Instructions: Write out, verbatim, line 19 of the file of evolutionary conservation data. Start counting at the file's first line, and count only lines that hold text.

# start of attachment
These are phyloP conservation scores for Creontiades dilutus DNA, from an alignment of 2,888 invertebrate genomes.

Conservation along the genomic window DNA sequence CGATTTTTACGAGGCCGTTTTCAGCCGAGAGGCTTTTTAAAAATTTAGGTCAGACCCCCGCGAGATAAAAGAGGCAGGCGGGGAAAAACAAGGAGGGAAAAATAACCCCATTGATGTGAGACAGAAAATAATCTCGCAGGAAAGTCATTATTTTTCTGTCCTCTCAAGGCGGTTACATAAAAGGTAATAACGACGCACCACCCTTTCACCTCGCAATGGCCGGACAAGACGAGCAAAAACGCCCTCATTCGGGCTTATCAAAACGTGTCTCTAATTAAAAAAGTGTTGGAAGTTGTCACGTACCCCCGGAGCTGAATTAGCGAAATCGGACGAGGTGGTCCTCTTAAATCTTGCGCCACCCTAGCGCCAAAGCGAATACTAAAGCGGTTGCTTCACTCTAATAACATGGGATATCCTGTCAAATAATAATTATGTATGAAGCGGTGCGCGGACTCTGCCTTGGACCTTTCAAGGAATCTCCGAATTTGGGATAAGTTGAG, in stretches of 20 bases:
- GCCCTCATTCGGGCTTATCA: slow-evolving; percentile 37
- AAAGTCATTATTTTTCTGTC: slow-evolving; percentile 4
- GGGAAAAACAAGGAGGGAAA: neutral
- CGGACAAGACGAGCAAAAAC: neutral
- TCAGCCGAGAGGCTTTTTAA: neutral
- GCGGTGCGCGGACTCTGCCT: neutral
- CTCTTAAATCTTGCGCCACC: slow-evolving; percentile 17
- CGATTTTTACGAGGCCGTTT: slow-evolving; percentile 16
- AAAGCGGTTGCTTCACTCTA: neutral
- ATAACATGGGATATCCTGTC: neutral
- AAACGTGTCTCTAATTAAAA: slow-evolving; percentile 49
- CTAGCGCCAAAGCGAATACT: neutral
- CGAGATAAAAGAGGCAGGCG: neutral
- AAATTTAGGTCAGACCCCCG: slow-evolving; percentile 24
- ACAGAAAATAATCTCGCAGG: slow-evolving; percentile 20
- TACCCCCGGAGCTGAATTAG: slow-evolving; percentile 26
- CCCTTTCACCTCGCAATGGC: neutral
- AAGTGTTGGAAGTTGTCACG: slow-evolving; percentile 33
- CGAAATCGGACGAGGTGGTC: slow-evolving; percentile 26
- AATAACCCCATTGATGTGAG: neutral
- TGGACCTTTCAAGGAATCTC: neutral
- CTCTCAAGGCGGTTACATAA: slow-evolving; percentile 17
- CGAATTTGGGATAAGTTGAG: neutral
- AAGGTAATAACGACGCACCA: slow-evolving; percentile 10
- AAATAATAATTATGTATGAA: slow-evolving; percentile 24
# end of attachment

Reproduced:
- CCCTTTCACCTCGCAATGGC: neutral